How to Paint Without Preconceptions
Short of lobotomy, we will always have the equivalent of mental trails that our brains follow when we are painting. Artists develop these based on painting techniques that they've learned along the way, or they can be expressions of inherent ideas that each of us has about how to paint. Motivating oneself to wipe the slate clean of these ideas can deliver exponential benefits to an artist interested in raising his or her awareness of what they are seeing and how they see it. Because being wise to those tendencies and having ways to paint without preconceptions means an artist has more control over their vision, and not the other way around.
|Nelson Shanks sees color and pushes it in ways that are powerful and
seemingly natural as well. Above, Salome, oil painting, 28 x 44.
This is no time for subtlety. When I want to get over my mental hurdles, I remind myself that subtle can be overrated. When you are trying to break free of seeing conventionally, you have to push it. If there are interesting lines in a composition, accentuate them. If the colors you see are more neutral, push them to their extremes. This trains the eye–and eventually the hand–to make big statements in a fine art painting.
Bronze, silver, and gold. When you want to learn how to paint a picture in a new way, don't let a lot of ideas crowd you. This is tough because you can't actually put blinders on, but you can think like an Olympian. Look for the top three elements in a composition that catch your eye and keep your focus trained on your subject.
Don't fall for stereotypes or generalities. Looking out in the natural world and to the people and places around us, we often think along conventional lines about how forms and functions relate and what certain objects are supposed to look like. Don't be swayed by the idea that a floral painting "should" just show gorgeous flowers in full bloom. Or that a figure painting in oil should always be about the aesthetic beauty of the body. Because chances are, any other painter looking at the subject would see it that way too. Eke out the specifics so your work is an indicator of your unique vision.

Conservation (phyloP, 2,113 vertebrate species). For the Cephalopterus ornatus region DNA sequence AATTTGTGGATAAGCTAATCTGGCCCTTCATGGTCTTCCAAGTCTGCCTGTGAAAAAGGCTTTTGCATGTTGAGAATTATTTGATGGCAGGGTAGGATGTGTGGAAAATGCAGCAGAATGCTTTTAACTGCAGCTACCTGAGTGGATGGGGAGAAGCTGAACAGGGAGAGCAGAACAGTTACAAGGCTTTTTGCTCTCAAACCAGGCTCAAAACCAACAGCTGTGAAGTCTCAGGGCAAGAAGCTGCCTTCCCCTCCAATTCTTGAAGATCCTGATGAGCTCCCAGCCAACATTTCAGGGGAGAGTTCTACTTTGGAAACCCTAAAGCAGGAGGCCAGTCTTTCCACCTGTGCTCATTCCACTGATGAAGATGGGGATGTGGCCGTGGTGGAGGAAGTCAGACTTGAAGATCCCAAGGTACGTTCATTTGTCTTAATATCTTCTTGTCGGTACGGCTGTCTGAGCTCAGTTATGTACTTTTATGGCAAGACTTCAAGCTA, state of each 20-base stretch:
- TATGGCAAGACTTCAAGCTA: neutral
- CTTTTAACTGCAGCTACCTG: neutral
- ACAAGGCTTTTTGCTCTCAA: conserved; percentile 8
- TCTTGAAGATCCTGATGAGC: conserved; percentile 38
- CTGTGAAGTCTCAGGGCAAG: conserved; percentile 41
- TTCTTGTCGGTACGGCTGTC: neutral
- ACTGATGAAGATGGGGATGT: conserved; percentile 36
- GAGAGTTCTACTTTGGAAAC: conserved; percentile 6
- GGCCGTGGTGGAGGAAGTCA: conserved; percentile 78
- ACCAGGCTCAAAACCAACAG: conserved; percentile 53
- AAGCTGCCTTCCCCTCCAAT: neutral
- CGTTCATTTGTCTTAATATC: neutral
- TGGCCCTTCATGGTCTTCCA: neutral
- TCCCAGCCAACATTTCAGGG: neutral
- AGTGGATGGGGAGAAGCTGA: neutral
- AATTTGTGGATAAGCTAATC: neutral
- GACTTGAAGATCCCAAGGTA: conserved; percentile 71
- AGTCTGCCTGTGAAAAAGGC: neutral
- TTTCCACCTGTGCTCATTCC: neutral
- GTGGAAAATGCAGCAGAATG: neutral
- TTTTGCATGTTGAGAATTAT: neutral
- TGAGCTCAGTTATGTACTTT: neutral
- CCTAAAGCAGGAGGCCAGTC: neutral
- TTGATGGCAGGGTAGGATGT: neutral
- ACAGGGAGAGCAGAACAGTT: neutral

|Ron Hicks' Petit Femme (oil painting, 14 x 11) is an
exercise in how to see specifically, not stereotypically.
The model looks like a unique individual.
Take three steps to the right. If you really want to see as you see and not what your well-oiled brain is telling you, in any given painting art situation, take a few steps to the right or left of your composition. Look at it from a different angle and stay there to do a quick painting study. You might discover something about the focus of your attention that you missed before, and literally see things in a new way.
Painting without preconceptions can also be an opportunity to relearn many of the fundamental lessons that practicing artists can take for granted because they have become second nature. The North Light Shop has several resources, including Creative Edge: Art Exercises to Celebrate Your Creative Self, that is meant to show you how to hone and further develop these abilities. I hope you'll give yourself the opportunity to utilize them and "see" in a new way. Enjoy!